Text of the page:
Surterra Wellness, one of Florida’s state-licensed medical marijuana sellers, filed Tuesday a petition with the Florida Department of Health’s Office of Medical Marijuana Use asking for laws regulating edible pot candy.
Currently, vendors are not allowed to process and sell edible marijuana products to qualified patients. Surterra’s petition proposes legal requirements for edibles to be at least a quarter-inch by a quarter-inch and “marked, stamped or otherwise imprinted on at least one side.”
These requirements for CBDs size and labeling might be considered by Florida lawmakers, who are currently working on the edible marijuana regulations. The Florida Department of Health’s Office of Medical Marijuana Use has 30 days to start making the rules or release an explanation for declining the petition, according to Florida law.
A new law approved during a June special session was created to implement a voter-approved constitutional amendment that legalized medical weed for a wide variety of patients. Under this law, officials must design a rule specifically on edibles, which must not be geared toward kids.
Mara Gambineri, a spokeswoman for the health department, said they didn’t know when the new edible regulations would be released. She noted that the issue had been already on the agenda before Surterra filed the petition.
The medical marijuana operator’s five categories of edibles listed in its petition are chocolate, soft confections, hard candies and lozenges, consolidated baked goods such as cookies and brownies, as well as pressed pills and capsules. Surterra said in a statement that many patients considered edible products as the best format to find pain relief, according to a report by The Palm Beach Post.
“Surterra Wellness has and will continue to fight for access to medical cannabis, and this is just a continuation of that cause. The more available options for people, the more likely they will be able to use a cannabis product instead of highly addictive and easily abused opiates,” Surterra President Wesley Reynolds said, as quoted by The Palm Beach Post.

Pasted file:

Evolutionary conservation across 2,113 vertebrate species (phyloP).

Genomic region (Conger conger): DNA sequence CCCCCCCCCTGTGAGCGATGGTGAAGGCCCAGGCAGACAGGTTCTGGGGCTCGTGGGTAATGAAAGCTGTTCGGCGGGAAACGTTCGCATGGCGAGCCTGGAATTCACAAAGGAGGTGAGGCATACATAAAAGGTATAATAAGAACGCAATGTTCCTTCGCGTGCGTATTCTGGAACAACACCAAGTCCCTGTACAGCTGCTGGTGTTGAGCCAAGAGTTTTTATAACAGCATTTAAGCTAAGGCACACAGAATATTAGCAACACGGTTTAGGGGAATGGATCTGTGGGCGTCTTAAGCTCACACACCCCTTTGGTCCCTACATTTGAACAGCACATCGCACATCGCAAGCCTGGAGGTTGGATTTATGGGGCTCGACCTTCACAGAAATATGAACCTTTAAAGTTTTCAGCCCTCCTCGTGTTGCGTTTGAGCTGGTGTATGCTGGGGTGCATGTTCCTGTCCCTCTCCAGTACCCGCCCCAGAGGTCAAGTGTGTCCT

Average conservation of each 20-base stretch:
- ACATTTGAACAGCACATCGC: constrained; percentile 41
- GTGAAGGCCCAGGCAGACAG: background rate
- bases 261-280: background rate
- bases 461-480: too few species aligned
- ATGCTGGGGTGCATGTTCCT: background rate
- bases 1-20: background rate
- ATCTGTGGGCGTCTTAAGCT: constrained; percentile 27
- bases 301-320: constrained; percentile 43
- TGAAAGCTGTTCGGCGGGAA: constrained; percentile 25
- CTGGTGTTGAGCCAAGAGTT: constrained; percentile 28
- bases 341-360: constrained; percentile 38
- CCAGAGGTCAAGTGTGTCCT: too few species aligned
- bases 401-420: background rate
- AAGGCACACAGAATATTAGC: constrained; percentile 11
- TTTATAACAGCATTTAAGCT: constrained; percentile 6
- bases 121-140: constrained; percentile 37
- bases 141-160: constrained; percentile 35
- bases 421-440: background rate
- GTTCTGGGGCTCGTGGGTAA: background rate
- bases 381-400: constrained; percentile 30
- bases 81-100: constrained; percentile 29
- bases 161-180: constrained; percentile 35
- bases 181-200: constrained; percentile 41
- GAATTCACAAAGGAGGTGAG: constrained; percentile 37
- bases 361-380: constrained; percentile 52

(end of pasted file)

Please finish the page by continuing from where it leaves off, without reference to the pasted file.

The Marijuana candies must not be appealing to children
Those opposed to marijuana candies fear children will consume the edibles, which is why health officials must determine shapes, forms, and ingredients allowed and banned for edible production.
In California, where marijuana is now legal, more kids are being sent to the emergency room after ingesting gummy marijuana bears by mistake. A proposed law passed Tuesday in the Assembly would ban their production in the state as an attempt to protect children who often get intoxicated because adults don’t secure their medical marijuana candies.
Assemblyman Rudy Salas, who is proposing banning edibles from looking like candy, wants to make sure Proposition 64 was passed for adult use only, as reported by CBS News.
Richard Miller with the dispensary A Therapeutic Alternative said patients who experience high levels of pain could support child-proof-packaging by buying the edibles at his Sacramento dispensary, as CBS reported. He uses simple prescription type bottlers to sell the candies. In Colorado, a ban on pot gummy bears will take effect this month.
Source: Palm Beach Post